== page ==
[ED] Public's right to know - The Korea Times

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[ED] Public's right to know

New press guidelines should not be used to tame news media

A set of new press guidelines barring the disclosure of details about criminal cases went into effect Sunday amid concerns that the Ministry of Justice's directive will keep the public in the dark, especially regarding corruption cases involving bigwigs.

In principle, prosecutors and investigators are prohibited from talking to reporters about criminal cases and presenting any information about a case that is ongoing. Journalists are barred from entering offices where prosecutors and investigators are working. The ministry also banned prosecutors from having "tea-time" sessions or media briefings. Instead, all district prosecutors' offices will appoint officials in charge of media relations. It's a relief that the ministry withdrew the controversial clause that could enable the prosecution to slap an entry ban on journalists who make erroneous reports.

Announcing its draft guidelines in late October, the ministry stressed the need to prevent the disclosure of specific details of criminal cases such as charges. Given that the prosecution's reckless revelation of sensitive information has caused a lot of side effects, the ministry's argument could be justifiable. The guidelines will be useful in ensuring the human rights of suspects and enhancing the effectiveness and efficiency of investigations, if implemented properly.

Yet the ministry's directive seems to raise more questions than it answers. As press coverage of prosecutorial affairs is bound to decrease, the public's right to know will certainly be undermined, thereby hampering the freedom of the press. Furthermore, news media will have difficulty in investigating and reporting on corruption and other cases the government wants to cover up or hide.

If the ministry does not mean to restrict their free press activities, it should remove the clauses that could infringe on the public's constitutional right to know. If not, the ministry will invite criticism that the guidelines were adopted to cover up high-profile political cases that could be revealed during the remainder of the Moon Jae-in administration.



New press guidelines should not be used to tame news media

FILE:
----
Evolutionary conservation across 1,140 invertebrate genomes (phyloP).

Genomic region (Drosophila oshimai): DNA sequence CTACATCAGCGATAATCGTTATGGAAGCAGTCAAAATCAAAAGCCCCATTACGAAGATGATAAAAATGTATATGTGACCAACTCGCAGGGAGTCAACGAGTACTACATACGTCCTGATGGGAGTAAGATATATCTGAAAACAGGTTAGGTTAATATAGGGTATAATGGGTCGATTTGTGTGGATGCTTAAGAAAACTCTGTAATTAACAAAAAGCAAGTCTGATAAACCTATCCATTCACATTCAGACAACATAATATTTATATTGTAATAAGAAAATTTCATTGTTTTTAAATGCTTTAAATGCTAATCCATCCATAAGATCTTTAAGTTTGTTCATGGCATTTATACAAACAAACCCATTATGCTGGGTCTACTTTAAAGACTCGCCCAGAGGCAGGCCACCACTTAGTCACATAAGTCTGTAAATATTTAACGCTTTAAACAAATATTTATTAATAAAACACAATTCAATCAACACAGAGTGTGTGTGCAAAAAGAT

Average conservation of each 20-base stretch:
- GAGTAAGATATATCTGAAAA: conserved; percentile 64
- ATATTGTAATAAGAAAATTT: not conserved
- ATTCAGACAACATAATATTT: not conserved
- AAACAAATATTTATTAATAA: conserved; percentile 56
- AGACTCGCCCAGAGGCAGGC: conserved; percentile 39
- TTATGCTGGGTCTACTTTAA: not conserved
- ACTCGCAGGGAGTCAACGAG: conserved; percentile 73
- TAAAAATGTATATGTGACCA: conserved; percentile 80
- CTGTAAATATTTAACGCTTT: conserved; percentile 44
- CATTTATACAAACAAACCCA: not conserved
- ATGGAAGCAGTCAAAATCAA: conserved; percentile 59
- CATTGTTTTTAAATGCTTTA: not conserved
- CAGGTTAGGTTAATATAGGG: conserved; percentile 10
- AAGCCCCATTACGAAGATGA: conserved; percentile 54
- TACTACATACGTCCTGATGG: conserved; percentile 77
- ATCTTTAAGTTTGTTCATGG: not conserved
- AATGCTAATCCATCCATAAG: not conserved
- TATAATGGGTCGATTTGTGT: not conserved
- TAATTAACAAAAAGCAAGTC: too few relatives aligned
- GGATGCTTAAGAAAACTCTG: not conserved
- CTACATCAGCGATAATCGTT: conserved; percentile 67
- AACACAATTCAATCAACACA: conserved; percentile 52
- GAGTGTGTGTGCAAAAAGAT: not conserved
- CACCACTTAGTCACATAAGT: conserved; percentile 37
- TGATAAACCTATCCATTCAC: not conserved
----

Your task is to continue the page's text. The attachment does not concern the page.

A set of new press guidelines barring the disclosure of details about criminal cases went into effect Sunday amid concerns that the Ministry of Justice's directive will keep the public in the dark, especially regarding corruption cases involving bigwigs.

In principle, prosecutors and investigators are prohibited from talking to reporters about criminal cases and presenting any information about a case that is ongoing. Journalists are barred from entering offices where prosecutors and investigators are working. The ministry also banned prosecutors from having "tea-time" sessions or media briefings. Instead, all district prosecutors' offices will appoint officials in charge of media relations. It's a relief that the ministry withdrew the controversial clause that could enable the prosecution to slap an entry ban on journalists who make erroneous reports.

Announcing its draft guidelines in late October, the ministry stressed the need to prevent the disclosure of specific details of criminal cases such as charges. Given that the prosecution's reckless revelation of sensitive information has caused a lot of side effects, the ministry's argument could be justifiable. The guidelines will be useful in ensuring the human rights of suspects and enhancing the effectiveness and efficiency of investigations, if implemented properly.

Yet the ministry's directive seems to raise more questions than it answers. As press coverage of prosecutorial affairs is bound to decrease, the public's right to know will certainly be undermined, thereby hampering the freedom of the press. Furthermore, news media will have difficulty in investigating and reporting on corruption and other cases the government wants to cover up or hide.

If the ministry does not mean to restrict their free press activities, it should remove the clauses that could infringe on the public's constitutional right to know. If not, the ministry will invite criticism that the guidelines were adopted to cover up high-profile political cases that could be revealed during the remainder of the Moon Jae-in administration.





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